“I ran to the synagogue and saw my father covered with blood,” she remembers. “I was only two and a half years old, but the memory is clear and strong. My father told me to go but I stayed behind the heavy wooden door and watched him pulling worshipers out of the flaming building.”
For Nina, working for the Mossad came naturally. She speaks seven languages fluently. Her father worked for the Mossad, and so did some other relatives, but they never spoke of their work at home. Neither, she said, did she.
“My children never knew where I worked,” she recalls. “Just that I worked for ‘the office,’” she explained. “My children thought I worked with children with special needs. I never spoke about my work to anyone.
“No other country has opened their intelligence to the public the way we have here,” she continued. So why do they do it? “We provide information on the delegitimization of Israel in the world. We show the booty—documents and weapons we have confiscated. The IICC allows its visitors to enter the secret world of Israeli intelligence.”
A visit begins with a tour of the Commemoration Labyrinth, narrated by veteran intelligence personnel, who share stories of the agents and assets who died. They infuse the talk with their own personal stories of successful intelligence coups.
Nina pointed out the name of a Druze agent, Mahmoud Kessem Sayid Ahmed, who was blown up by a listening device in November 1956 in Syria. He went back to check if the device was on and triggered a failsafe, causing the detonation.
Historical wars reflect historical intelligence successes, for instance, the Six-Day War is called “Three hours in June” by the intelligence community. Nina remembers when Egyptian President Gamal Abdul Nasser sent in a spy to act as if he were an Israeli asset. The Israelis identified him because he did not speak French, and fed him fallacious information about a planned attack at the entrance to the Red Sea. As the Egyptian army amassed at the Red Sea, the Israeli Air Force attacked the airports and trashed the runways while the Egyptian pilots were eating breakfast, grounding the Egyptian air force. After intercepting a distress call from Egypt to Jordan, the Israelis were able to capture Judea and Samaria and eastern Jerusalem.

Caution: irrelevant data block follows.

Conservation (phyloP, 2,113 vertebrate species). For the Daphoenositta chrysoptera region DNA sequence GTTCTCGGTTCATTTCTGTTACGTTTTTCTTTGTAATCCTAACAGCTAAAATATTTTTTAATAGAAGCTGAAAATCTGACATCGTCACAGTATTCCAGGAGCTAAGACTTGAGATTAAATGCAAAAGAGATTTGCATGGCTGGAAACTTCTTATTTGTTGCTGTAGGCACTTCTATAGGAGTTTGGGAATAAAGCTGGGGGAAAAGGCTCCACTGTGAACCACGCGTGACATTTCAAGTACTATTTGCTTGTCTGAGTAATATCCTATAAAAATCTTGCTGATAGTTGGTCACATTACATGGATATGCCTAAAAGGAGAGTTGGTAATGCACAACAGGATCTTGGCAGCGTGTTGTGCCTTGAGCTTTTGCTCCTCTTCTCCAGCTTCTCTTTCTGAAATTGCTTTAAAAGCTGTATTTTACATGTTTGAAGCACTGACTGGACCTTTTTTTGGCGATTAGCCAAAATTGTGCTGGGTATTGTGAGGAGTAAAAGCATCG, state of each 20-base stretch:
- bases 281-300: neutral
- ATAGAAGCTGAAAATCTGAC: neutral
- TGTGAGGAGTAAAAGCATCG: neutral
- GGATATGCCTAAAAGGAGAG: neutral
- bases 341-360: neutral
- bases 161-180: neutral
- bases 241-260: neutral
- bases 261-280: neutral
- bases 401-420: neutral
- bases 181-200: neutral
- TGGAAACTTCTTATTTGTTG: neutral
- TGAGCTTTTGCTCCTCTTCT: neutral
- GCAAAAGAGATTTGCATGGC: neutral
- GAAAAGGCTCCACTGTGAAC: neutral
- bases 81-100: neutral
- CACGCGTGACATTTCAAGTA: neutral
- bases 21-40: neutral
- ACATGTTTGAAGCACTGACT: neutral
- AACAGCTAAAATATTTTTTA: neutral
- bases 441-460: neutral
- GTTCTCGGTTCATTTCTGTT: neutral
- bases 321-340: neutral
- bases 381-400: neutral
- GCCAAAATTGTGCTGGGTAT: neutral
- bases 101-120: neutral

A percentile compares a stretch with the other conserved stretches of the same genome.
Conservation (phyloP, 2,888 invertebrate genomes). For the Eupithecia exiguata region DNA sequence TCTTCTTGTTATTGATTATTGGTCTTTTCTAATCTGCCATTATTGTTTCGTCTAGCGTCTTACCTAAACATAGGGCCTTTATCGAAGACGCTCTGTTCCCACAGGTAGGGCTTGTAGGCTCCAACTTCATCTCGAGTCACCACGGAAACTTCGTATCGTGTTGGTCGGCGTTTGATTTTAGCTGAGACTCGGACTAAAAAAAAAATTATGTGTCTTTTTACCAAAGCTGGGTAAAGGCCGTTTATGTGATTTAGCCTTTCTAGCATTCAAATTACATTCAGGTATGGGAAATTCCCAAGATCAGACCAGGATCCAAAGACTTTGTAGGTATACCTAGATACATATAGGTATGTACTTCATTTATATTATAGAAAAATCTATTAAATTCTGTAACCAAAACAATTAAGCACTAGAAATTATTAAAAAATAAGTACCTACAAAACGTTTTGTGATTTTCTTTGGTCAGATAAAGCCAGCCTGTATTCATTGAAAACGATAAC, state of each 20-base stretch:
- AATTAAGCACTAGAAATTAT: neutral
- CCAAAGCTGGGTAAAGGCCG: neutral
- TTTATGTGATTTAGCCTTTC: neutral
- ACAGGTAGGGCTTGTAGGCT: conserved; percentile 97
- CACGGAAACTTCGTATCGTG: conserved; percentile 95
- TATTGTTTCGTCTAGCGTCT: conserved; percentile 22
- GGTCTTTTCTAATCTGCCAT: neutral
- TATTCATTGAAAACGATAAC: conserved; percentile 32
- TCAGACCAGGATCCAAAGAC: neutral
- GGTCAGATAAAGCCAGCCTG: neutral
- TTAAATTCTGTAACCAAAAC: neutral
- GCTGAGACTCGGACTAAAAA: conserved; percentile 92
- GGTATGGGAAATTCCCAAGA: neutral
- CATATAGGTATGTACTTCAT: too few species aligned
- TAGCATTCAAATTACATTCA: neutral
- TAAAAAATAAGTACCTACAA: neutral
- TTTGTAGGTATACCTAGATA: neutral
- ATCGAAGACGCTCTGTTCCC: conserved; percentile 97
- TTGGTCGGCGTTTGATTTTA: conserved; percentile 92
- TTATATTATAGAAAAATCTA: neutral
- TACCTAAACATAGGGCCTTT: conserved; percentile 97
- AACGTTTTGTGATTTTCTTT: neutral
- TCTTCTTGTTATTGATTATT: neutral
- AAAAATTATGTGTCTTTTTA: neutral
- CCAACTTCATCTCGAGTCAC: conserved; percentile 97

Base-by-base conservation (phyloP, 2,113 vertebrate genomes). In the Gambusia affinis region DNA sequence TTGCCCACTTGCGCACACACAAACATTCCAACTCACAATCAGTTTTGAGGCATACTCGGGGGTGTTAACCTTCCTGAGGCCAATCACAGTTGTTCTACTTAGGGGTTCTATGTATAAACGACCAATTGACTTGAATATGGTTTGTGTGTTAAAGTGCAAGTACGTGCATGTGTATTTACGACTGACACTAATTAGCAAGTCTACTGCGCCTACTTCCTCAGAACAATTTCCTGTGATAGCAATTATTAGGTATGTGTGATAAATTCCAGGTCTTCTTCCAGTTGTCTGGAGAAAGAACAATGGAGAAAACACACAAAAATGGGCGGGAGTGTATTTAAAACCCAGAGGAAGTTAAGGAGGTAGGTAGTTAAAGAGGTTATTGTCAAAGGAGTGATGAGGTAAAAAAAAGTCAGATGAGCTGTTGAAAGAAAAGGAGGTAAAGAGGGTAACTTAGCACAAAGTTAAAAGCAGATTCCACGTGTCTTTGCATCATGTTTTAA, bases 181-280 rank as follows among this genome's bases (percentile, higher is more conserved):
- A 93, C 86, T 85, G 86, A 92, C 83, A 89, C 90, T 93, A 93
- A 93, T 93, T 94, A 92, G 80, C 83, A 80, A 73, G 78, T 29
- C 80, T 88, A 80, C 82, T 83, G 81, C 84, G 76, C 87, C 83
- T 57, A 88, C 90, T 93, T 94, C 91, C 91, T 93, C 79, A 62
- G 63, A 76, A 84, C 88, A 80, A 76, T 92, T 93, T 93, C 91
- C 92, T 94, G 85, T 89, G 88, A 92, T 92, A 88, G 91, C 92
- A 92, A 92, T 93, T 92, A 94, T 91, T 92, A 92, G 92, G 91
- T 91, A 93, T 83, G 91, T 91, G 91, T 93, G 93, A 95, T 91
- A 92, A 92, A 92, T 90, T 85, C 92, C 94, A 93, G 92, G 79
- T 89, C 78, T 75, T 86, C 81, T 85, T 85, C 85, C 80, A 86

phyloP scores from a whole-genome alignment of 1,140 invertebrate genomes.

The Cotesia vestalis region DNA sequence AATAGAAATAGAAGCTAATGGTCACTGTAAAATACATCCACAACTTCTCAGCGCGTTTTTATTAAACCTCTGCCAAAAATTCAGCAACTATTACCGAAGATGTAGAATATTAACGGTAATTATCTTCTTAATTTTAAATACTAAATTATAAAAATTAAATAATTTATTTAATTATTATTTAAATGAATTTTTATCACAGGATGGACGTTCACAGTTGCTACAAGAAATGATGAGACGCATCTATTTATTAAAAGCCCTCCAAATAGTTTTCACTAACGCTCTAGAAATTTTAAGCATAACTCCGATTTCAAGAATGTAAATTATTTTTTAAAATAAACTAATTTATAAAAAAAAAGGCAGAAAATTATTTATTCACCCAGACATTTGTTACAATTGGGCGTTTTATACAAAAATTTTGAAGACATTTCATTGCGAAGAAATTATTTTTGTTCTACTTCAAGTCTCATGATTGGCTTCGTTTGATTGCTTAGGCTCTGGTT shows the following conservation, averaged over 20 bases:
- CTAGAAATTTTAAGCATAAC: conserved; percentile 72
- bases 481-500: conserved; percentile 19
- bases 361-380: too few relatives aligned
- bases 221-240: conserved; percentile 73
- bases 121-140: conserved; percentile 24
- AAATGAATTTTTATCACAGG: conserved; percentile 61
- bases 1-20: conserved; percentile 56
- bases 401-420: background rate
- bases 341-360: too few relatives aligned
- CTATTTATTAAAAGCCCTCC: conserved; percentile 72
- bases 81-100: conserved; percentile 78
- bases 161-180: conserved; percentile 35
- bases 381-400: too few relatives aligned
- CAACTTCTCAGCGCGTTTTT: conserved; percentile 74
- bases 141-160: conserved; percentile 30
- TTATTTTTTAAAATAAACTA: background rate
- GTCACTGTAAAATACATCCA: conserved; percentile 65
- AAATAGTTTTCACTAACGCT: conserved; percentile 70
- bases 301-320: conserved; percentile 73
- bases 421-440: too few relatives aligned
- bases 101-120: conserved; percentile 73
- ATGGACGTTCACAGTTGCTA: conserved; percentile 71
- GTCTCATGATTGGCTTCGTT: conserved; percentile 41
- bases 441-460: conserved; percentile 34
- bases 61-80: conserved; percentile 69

The group moved on to visit the synagogue and the room featuring albums put together by bereaved families, and watched a half-hour multi-media show called “The Power of Knowledge” that dramatizes how Israel’s intelligence community deals with current threats. It culminates with a visit to the museum and an introduction to the Meir Amit Intelligence and Terrorism Information Center, which conducts research and analysis and, according to Naava Reich, head of the library, houses the most robust trove of unclassified intelligence documents and source materials in the world.
The center is used by academics and students of all ages, by lawyers gathering information for trials, journalists and members of the intelligence community itself. The center, which also houses captured materials from the Yom Kippur War, will be commemorating its 50th anniversary soon.
How is it that the center can make these resources public?
“The bad guys already know about these things,” said Reich.
Millions of pieces of information come into the Israeli intelligence community each day.